R. Hell Site Forum Message
|Posted on:|| 20 Jun 2005|| |
Well, you missed quite a show, Madam.
He pulled a dove out - well, let's just say, out of a VERY surprising place, indeed. Sadly, the dove did not survive the adventure. He also blew his nose and a lot of cards flew out of it!! In addition to that wonderment, Richard explained about being nervous and having a dream image just before waking from his nap that afternoon of a head on a spike, with a spike in the eye (roughly) and wondered why he wasn't more creative than that, and decided it was a dream about nerves. After seeing the bird trick, I decided it was a dream about the trauma the dove was destined to suffer later on. He was wearing a magically colorful scarf, too.
He explained about the infrequency of his getting paid to go abroad and read aloud and how it made him all kind of giggly (okay, he didn't say that). Hell explained the premise of Godlike to the audience, which included lots of young London people who dressed a lot snappier than I did. He also explained in typical Hell style how he had riled at media descriptions of Go Now as being autobiographical, even though it is (qualifier, qualifier, qualifier, like, hopefully not the incest). He explained that the book about gay poets was autobiographical since all poets are gay, and said we'd understand since all English people are gay, too. Everybody laughed (then he did a surprising trick with a hardboiled egg, a kitchen torch- that is, for creme brulee, not a UK word for flashlight- and his shirtsleeve, to end the joke with a flourish).
Then he read from Godlike, which I'm nearly done with and which I still think is top of the charts. Last week, James devoted our entire column in Bath Magazine to Godlike and called it 'the best novel of 2005', and we imported some and are waiting for the Bath 'establishment' to rush in for it. We can tell them how much better than The Line of Beauty it is.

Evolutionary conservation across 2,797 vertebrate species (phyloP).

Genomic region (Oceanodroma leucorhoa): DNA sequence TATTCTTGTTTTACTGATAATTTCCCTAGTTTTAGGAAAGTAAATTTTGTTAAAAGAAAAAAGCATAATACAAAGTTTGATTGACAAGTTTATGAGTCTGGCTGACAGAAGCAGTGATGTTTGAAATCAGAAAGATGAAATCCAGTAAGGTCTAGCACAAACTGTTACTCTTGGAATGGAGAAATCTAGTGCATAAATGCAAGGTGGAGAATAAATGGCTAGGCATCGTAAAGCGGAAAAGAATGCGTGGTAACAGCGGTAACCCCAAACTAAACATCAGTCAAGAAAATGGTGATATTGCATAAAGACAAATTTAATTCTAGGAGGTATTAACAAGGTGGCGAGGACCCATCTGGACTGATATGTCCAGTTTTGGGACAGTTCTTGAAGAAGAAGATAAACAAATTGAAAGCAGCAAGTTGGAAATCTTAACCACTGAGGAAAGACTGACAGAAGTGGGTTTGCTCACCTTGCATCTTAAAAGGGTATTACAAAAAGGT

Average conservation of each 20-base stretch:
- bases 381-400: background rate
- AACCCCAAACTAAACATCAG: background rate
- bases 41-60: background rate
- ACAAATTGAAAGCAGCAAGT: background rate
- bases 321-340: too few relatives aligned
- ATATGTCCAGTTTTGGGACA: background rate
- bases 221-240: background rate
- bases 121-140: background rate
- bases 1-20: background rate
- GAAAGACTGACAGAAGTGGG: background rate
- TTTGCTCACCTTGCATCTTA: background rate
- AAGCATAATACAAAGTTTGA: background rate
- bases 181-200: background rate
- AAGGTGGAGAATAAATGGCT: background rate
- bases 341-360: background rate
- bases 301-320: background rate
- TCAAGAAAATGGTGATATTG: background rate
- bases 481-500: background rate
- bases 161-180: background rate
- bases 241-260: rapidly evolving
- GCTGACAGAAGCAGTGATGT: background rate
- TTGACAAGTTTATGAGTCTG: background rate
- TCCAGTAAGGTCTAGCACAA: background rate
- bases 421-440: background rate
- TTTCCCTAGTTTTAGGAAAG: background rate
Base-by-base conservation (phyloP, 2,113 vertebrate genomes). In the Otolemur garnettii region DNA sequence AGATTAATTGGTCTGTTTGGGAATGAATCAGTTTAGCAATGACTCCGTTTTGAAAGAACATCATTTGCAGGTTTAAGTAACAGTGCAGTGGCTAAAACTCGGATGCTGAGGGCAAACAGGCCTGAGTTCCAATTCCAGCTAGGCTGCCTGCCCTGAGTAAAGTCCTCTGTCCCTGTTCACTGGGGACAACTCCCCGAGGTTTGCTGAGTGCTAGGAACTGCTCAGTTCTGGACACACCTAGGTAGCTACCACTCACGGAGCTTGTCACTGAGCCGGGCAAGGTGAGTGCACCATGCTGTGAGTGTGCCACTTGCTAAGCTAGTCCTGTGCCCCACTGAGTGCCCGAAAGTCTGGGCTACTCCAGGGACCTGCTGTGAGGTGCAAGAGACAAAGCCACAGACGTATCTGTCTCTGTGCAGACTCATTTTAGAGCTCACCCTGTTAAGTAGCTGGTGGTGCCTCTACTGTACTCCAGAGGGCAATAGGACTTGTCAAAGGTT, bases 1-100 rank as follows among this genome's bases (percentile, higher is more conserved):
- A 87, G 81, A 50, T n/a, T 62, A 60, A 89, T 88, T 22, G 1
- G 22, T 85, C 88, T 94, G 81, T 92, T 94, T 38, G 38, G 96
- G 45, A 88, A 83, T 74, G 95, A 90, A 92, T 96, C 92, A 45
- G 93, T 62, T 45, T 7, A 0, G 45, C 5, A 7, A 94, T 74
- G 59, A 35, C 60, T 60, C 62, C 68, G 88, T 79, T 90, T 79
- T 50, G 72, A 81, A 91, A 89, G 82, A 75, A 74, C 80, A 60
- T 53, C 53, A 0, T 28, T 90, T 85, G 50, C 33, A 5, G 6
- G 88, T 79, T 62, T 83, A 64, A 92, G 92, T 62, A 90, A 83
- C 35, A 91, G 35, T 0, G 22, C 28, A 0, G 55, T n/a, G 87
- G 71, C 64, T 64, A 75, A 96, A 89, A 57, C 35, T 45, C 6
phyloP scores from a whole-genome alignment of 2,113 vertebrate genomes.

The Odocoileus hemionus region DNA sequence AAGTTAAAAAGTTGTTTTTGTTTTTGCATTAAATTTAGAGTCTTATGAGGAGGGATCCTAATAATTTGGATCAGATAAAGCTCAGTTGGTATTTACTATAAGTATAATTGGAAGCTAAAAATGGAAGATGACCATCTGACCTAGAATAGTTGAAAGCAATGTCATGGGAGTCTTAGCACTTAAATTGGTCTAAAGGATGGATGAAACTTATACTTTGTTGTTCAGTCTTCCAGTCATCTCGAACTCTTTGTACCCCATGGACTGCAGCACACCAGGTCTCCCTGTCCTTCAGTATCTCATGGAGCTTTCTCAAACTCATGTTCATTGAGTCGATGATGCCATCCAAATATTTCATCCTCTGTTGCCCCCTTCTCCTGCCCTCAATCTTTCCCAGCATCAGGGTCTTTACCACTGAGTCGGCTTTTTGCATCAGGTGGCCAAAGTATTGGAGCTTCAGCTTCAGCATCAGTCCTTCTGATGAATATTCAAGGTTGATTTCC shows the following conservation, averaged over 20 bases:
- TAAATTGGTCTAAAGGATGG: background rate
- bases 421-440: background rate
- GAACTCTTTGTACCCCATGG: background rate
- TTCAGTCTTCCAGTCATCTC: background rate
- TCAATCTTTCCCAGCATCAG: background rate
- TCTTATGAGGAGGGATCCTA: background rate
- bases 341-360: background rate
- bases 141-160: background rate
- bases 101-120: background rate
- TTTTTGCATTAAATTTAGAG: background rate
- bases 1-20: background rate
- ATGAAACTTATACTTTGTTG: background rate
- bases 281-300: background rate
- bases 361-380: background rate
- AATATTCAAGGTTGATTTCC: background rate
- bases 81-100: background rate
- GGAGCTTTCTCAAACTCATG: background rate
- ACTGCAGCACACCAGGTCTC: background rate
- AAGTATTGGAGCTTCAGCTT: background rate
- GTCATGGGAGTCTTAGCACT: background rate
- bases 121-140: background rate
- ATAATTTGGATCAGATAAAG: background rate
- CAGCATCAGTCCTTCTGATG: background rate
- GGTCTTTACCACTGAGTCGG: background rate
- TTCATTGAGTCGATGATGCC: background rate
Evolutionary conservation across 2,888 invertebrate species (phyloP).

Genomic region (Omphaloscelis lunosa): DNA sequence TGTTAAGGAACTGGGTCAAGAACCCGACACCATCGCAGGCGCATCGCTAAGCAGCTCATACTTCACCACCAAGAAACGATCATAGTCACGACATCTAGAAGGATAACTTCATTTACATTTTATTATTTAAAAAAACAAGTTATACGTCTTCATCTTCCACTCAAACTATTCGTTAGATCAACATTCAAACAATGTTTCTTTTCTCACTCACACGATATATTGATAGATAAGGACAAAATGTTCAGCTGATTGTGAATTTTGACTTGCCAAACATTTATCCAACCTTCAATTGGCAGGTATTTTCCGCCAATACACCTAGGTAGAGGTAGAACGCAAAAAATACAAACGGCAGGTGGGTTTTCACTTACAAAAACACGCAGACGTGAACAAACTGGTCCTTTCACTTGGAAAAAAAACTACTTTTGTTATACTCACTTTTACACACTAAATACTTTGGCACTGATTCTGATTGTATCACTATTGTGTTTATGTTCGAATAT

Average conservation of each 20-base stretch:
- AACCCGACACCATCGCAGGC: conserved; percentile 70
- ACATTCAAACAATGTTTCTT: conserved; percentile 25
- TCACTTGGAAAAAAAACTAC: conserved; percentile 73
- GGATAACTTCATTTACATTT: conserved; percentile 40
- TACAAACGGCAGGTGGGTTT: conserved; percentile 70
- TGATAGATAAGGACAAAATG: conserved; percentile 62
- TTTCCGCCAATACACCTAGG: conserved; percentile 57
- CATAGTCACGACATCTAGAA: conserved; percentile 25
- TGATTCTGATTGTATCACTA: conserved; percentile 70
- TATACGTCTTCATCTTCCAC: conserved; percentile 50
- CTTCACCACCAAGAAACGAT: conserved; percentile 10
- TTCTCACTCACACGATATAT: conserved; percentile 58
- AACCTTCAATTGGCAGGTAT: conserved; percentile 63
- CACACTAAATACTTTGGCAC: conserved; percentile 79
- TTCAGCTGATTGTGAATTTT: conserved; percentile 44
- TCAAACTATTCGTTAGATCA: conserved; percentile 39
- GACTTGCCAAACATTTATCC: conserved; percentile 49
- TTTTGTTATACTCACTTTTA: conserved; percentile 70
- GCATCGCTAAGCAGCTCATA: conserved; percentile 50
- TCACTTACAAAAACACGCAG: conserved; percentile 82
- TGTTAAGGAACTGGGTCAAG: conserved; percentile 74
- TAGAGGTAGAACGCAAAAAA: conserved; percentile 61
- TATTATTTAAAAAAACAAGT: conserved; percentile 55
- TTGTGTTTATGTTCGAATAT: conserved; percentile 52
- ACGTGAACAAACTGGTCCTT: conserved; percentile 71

He stopped during some of Godlike to explain how to imagine he was actually dead so that we'd enjoy the reading more and to comment on a couple of other bits, and all the bits I loved about it that I'd already read were still fresh and sparkling to hear read aloud and it was very good.
He had a pause after two chapters to read an essay he wrote that hasn't been published that is about the Rolling Stones, that he likes. I thought it was a terrific essay and, again, reinforced the reasons I like to read Richard's writing. He read a final chapter of the book and then hung around hobnobbing with the young elite of London and we gave him a real nice present from our bookshop. The last thing he did before leaving the stage was to set fire to his hair.
One fun thing about the evening was that geraldine fibber from this forum bought up one of the spare tickets we had (some other friends came as well but someone had had to back out) and so we all got to meet and hang out and eat a late dinner at a really, really terrific gay-district restaurant up on Old Compton Road (is that right?), kinda several blocks north of Trafalgar square. I was excited when I went to pee and the only other women who came into the ladies' room weren't actually women, originally. Poor sheltered me, that has actually never happened in my life before. The restaurant serves an excellent menu of food pretty much all night long and we had giant burgers that were really good, and we drank some girl drinks and talked about fun things like music and writing. Picking up on the tone of the novel read earlier in the evening: after we walked out of the restaurant, James was propositioned almost straight away by a young-looking, foreign-accented boy, who said he'd give him a good price, but James declined.
That is the end of my report.
back to R. Hell Site Forum Board